Former Mayor Jack Walsh asked Graviet whether he felt it was reasonable to consider only aiming the Town’s efforts at improving rainfall-related flooding, to prioritize its efforts, realizing that tidal flooding “is beyond our capability” to address.

Graviet said the Town had focused its resources into moving rainwater. “We can enhance runoff, but anything that overflows into the Loop pushes back into the town.” He questioned whether the Town should spend $500,000 on an underground pipe to improve stormwater runoff, if tidal waters are just going to continue to flow into the town.

Asked about the seemingly ever-increasing amount of impervious surface in the town, Graviet emphasized that the Town doesn’t let anyone cover a ditch “unless there’s a substantive reason. And if someone wants to enclose a ditch, it’s scrutinized.”

“The Planning Commission has wrestled with improving [impervious surface] for years. They haven’t come up with a resolution they felt would satisfy the home owner or the developer.”

He noted that the Town, acknowledging that it is full of water, does spray a larvacide for mosquitos and had started this summer’s spraying the prior Wednesday. “We doubled the amount of chemicals purchased this year, in case we run into a problem,” he said.

“But no matter what we do with the swales…” he began, gesturing to the map of oft-flooded areas that make up most of the town.

Beach replenishment waiting until next year

Also at the June 18 meeting of the BBLA, Graviet and BBLA President Tracy Mulligan offered a brief update on the state of the town’s beaches, which were hard hit by nor’easters over the fall and winter.

Graviet said DNREC and Philadelphia-based Corps officials had “expected the Corps to fund [replenishment in] Bethany and South Bethany, and were quite surprised when that funding wasn’t there” in the Corps budget proposal.

He said U.S. Sen. Tom Carper (D-Del.) had gone back to the Corps, asking that money set aside for recovery from Hurricane Sandy in communities where local officials hadn’t yet been able to obtain the easements needed to do the work be reallocated for beach replenishment in Bethany. He said Carper hadn’t gotten a response to the request.

“We were hit worse than Rehoboth and Dewey,” Graviet acknowledged, but replenishment hadn’t been planned in the town this year, while it had been in Rehoboth and Dewey. “It’s planned next year, contingent on funding,” he emphasized.

He said that the State has been moving sand in Bethany to try to adapt to current conditions and has been “tremendously responsive” to the Town.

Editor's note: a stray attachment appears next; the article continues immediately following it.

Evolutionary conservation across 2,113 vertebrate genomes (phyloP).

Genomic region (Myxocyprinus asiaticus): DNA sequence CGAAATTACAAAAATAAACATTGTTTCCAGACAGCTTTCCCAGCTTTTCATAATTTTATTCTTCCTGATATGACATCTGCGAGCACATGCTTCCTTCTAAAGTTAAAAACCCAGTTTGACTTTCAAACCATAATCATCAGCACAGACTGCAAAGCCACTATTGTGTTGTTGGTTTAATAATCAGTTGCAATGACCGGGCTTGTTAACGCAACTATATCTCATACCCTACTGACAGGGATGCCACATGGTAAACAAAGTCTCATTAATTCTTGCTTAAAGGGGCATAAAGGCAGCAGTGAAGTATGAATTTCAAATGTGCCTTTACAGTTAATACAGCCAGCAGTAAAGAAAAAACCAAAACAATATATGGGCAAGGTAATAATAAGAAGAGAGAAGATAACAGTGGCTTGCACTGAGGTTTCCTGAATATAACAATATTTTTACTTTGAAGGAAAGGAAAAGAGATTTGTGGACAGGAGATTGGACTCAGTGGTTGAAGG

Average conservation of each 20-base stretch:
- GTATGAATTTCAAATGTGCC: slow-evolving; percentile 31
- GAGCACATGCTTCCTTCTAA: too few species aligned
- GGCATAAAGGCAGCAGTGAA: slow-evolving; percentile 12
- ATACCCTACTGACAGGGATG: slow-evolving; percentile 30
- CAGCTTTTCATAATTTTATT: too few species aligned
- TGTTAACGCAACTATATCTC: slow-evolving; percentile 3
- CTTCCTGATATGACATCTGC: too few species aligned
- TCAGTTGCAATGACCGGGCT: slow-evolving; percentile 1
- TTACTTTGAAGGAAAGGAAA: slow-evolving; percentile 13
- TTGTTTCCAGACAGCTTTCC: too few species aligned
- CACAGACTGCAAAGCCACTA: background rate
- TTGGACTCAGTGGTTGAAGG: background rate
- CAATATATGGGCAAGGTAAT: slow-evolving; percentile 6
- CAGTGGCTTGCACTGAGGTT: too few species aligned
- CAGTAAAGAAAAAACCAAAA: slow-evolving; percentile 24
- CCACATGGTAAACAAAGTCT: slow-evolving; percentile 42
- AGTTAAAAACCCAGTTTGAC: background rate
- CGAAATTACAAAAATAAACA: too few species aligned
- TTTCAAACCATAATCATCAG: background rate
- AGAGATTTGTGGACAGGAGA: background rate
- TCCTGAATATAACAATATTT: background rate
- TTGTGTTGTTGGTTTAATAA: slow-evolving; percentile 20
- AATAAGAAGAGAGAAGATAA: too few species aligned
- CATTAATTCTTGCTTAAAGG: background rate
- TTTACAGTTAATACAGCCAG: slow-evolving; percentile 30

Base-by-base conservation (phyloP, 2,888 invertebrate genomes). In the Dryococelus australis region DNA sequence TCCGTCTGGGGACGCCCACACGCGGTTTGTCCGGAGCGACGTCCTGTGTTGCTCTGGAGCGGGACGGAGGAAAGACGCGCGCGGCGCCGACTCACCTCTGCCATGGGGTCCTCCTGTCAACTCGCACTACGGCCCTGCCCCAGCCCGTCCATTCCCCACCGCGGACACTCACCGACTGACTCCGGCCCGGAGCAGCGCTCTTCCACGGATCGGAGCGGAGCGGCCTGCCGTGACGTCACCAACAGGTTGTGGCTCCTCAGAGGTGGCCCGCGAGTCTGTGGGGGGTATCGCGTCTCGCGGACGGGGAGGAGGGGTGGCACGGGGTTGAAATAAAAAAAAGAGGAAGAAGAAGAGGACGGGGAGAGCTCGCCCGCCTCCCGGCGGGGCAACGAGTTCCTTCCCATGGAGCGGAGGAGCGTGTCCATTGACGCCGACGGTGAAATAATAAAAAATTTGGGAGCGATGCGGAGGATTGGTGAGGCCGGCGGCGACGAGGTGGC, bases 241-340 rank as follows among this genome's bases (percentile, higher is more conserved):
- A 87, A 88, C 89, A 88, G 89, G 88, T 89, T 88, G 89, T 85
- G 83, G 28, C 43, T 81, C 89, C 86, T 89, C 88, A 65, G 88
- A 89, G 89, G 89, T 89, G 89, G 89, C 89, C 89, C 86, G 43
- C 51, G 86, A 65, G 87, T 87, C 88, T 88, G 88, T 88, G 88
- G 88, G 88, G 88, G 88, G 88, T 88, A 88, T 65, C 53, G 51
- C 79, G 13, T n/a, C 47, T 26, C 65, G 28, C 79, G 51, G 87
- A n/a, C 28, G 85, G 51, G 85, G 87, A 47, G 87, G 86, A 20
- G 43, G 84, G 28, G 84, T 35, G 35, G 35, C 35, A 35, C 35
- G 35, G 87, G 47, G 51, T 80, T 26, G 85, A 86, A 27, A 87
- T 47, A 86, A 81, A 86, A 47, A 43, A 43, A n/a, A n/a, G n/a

Graviet noted that what was at one time only 80 feet of beach has now increased to 320 feet, making it likely that the Town will be able to have its Fourth of July fireworks show shot from the beach again.

He acknowledged that the Town had been forced to leave its accessibility-enhancing Mobi Mats off some of the east sides of the dune crossings at the south end of town, due to the loss of sand there. And where dunes areas were lost, he said, the Town was forced to put in steps, which have to be removable for storms, with no anchors or concrete and no pilings. They just sit on the sand.

“They have a rise of 5 inches, to make them as easy to negotiate as possible,” he said, but they could not build ramps with turns, due to the support structure that would be needed.

Graviet also told property owners at the meeting to expect a survey coming to them in the coming weeks on the detailed design for the so-called “Central Park” on the former Christian Church/Neff properties at the northwest corner of Routes 1 and 26.

The initial survey in 2014 had led to development of initial plans and features, he noted, and the upcoming survey will help define exactly what will go into the park, such as earth mounding, trellises for shade, a small open pavilion suitable for a wedding or similar limited uses, as well as screening of neighboring residential property.

Information on the preliminary design concepts is available on the Town website, or the Town will mail it at citizens’ requests.

Asked about whether the park would have restrooms, he noted past opposition to structures being built in the park, but he said if the need was established, the Town might put in temporary restrooms on a seasonal basis.

Finally, Graviet addressed new speed bumps installed on Gibson, noting that the “milder” ones installed previously near the stop signs had led to virtually no falloff in the through traffic they were meant to discourage and also to people no longer stopping at the stop signs, but rather just rolling slowly through.

With two “very serious” speed bumps now installed 90 feet away, “Now, if you don’t stop, you’re going to have problems,” he said. He acknowledged some complaints about the noise the bumps generate but said the Town was looking for feedback from the neighbors, who had first raised concerns about the heavy cut-through traffic on the road but had been split about 60/40 on whether they wanted new speed bumps there.

“We’re measuring the traffic,” he said, and “We hope it will fall off to almost nothing.”